VMmark Scores Investigated: should VMmark be part of your hardware decisions?by Johan De Gelas on May 8, 2009 12:00 AM EST
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- IT Computing
Understanding the VMmark Score
Before we try to demystify the published VMmark scores, let me state upfront that the VMmark benchmark has it flaws, but we know from firsthand experience how hard it is to build a decent virtualization benchmark. It would be unfair and arrogant to call VMmark a bad benchmark. The benchmark first arrived back in 2006. The people of VMware were pioneers and solved quite a few problems, such as running many applications simultaneously and getting one score out of the many different benchmarks, all with scores in different units. The benchmark results are consistent and the mix of applications reflects more or less the real world.
Let's refresh your memory: VMware VMmark is a benchmark of consolidation. It consolidates several virtual machines performing different tasks, creating a tile. A VMmark tile consists of:
- MS Exchange VM
- Java App VM
- Idle VM
- Apache web server VM
- MySQL database VM
- SAMBA fileserver VM
The first three run on a Windows 2003 guest OS and the last three run on SUSE SLES 10.
Now let's list the few flaws:
- The six applications plus virtual machines in one tile only need 5GB of RAM. Most e-mail servers running right now will probably use 4GB or more on their own! The vast majority of MySQL database servers and java web servers have at least 2GB at their disposal.
- It uses SPECjbb, which is an "easy to inflate" benchmark. The benchmark scores of SPECjbb are obtained with extremely aggressively tuned JVMs, the kind of tuning you won't find on a typical virtualized, consolidated java web server.
- SysBench only works on one table and is thus an oversimplified OLTP test: it only performs transactions on one table.
Regarding our SysBench remark, as OLTP benchmarks are very hard, we also use SysBench and we are very grateful for the efforts of Alexey Kopytov. SysBench is in many cases close enough for native situations. The problem is that some effects that a real world OLTP database has on a hypervisor (such as network connections and complex buffering that requires a lot more memory management) may not show up if you run a benchmark on such an oversimplified model.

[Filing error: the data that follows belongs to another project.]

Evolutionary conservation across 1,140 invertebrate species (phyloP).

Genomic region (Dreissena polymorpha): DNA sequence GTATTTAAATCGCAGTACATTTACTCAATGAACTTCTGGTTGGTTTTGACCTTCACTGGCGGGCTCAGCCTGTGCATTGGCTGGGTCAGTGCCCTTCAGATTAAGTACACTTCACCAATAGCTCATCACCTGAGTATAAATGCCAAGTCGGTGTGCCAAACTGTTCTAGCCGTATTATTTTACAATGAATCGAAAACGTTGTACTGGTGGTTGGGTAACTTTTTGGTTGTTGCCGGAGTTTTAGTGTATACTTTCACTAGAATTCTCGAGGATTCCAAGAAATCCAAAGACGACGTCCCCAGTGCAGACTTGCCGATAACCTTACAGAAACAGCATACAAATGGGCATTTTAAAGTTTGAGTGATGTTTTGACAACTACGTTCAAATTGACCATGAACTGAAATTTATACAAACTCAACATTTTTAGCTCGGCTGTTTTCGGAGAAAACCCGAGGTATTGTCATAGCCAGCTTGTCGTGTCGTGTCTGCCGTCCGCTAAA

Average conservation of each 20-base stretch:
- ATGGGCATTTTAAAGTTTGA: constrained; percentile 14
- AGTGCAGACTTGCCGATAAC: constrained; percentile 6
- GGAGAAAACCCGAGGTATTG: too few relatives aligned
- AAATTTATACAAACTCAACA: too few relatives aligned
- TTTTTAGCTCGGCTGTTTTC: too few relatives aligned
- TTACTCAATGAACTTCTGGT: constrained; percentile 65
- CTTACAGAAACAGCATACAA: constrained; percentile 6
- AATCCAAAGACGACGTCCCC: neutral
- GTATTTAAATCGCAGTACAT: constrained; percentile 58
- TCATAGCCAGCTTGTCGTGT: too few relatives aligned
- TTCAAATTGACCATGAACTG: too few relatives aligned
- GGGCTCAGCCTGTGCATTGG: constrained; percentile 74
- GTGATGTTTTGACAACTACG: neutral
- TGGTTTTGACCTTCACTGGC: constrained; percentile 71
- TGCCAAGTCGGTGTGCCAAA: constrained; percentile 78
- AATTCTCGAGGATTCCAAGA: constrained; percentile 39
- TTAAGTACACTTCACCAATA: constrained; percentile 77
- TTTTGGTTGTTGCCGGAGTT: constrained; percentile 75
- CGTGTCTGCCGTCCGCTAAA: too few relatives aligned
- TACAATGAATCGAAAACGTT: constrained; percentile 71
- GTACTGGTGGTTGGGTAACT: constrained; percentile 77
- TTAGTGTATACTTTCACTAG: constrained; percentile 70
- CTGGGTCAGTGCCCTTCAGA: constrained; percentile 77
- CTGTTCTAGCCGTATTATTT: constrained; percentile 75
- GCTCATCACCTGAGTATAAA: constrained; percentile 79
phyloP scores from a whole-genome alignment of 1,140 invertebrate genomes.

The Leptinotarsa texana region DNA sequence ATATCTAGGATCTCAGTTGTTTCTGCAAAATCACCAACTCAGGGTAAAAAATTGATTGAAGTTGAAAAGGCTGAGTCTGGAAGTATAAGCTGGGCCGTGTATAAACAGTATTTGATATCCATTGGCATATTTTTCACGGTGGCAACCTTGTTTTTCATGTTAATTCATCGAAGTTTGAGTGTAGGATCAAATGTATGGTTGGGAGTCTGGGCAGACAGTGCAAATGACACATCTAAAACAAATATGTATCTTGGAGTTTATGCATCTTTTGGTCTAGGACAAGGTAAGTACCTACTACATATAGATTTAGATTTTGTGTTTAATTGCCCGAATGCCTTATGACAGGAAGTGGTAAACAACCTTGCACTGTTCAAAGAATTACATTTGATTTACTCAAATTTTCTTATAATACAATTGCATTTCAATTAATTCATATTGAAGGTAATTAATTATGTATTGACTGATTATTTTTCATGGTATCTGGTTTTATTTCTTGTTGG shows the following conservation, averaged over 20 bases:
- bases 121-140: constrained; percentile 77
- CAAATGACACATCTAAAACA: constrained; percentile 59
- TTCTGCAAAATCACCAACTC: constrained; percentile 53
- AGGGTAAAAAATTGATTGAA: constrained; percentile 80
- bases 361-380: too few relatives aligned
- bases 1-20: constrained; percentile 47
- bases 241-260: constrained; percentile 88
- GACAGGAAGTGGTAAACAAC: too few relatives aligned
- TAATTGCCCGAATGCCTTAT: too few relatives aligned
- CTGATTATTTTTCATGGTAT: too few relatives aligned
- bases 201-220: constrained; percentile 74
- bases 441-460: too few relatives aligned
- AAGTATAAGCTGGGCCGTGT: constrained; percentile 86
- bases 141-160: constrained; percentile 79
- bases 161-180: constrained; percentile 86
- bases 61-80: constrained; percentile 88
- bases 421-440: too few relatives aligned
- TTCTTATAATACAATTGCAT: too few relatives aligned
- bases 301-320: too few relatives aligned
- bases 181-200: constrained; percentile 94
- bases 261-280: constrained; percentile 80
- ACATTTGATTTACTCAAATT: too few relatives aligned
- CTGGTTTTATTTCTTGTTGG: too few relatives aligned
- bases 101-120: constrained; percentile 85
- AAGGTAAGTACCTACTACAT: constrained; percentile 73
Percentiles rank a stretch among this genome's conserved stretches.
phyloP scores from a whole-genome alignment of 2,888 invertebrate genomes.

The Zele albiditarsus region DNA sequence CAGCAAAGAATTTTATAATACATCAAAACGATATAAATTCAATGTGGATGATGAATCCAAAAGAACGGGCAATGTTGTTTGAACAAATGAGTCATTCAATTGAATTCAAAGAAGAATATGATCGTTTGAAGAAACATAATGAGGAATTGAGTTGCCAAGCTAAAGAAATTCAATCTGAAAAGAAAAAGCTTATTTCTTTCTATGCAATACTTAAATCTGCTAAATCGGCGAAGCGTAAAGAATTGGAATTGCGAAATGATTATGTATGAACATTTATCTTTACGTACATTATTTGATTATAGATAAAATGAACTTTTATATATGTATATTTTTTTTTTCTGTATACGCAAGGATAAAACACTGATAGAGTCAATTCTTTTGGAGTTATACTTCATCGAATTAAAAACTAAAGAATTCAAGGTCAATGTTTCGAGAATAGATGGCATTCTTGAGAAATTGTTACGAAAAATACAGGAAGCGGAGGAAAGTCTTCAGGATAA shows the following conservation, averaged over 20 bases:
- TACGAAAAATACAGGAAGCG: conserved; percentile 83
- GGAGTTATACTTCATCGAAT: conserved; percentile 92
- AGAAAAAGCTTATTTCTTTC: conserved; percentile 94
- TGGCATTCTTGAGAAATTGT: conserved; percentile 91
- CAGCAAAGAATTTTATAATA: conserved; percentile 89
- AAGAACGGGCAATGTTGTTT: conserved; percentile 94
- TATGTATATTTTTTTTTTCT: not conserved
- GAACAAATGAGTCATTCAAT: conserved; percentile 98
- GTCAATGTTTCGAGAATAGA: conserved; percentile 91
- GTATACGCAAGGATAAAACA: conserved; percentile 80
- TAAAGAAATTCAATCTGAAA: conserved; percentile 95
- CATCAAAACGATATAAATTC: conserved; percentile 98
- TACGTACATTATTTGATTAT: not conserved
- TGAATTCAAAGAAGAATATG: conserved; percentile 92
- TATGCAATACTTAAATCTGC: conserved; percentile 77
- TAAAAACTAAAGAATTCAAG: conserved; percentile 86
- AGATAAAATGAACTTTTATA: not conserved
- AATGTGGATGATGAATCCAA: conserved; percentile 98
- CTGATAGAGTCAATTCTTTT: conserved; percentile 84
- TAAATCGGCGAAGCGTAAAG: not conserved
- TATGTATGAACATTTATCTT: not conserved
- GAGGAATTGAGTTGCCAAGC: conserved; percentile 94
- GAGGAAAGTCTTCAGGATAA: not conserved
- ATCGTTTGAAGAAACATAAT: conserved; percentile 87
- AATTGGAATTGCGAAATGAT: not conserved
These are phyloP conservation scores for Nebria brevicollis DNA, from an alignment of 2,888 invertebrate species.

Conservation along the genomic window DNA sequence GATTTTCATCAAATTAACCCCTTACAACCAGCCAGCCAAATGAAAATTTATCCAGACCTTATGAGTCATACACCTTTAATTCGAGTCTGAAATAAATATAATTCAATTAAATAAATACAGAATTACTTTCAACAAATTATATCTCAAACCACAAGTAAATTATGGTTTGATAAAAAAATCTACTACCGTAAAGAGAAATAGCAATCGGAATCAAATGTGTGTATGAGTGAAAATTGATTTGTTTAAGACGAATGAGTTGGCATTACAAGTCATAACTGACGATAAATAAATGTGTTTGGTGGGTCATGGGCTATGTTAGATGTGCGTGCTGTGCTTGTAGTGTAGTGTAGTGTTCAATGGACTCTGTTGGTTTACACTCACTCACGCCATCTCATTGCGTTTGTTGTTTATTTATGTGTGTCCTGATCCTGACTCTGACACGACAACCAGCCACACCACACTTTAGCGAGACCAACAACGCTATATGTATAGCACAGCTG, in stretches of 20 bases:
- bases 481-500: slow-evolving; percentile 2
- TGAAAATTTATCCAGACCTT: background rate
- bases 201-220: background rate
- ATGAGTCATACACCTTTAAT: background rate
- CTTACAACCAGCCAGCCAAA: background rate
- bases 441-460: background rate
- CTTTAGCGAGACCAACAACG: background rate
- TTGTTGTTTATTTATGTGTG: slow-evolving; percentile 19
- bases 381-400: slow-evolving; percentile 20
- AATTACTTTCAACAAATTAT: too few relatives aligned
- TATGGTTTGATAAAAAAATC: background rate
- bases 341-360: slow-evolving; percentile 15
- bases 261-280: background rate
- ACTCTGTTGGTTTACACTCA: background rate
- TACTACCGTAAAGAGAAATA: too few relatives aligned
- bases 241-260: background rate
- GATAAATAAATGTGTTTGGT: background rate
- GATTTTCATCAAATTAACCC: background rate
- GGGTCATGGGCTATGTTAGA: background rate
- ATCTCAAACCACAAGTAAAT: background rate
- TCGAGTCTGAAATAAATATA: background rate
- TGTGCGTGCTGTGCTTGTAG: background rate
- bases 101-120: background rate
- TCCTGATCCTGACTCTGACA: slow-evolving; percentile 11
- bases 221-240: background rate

The VMmark benchmark is also starting to show its age with its very low memory requirements per server. To limit the amount of development time, the creators of VMmark also went with some industry standard benchmarks, which have been starting to lose their relevance as vendors have found ways to artificially inflate the scores. VMmark needs an update, but as VMware is involved in the SPEC Virtualization Committee to develop a new industry standard virtualization benchmark, it does not make sense to further develop VMmark.
The easiest way to see that VMmark is showing its age is in the consolidation ratio of the VMmark runs. Dual CPU machines are consolidating 8 to 17 tiles. That means a dual CPU system is running 102 virtual machines, of which 85 are actively stressed! How many dual CPU machines have you seen that even operate half that many virtual machines?
That said, we'll have to work with VMmark until something better comes up. That brings up two questions. How can you spot reliable and unreliable VMmark scores? Can you base decisions on the scores?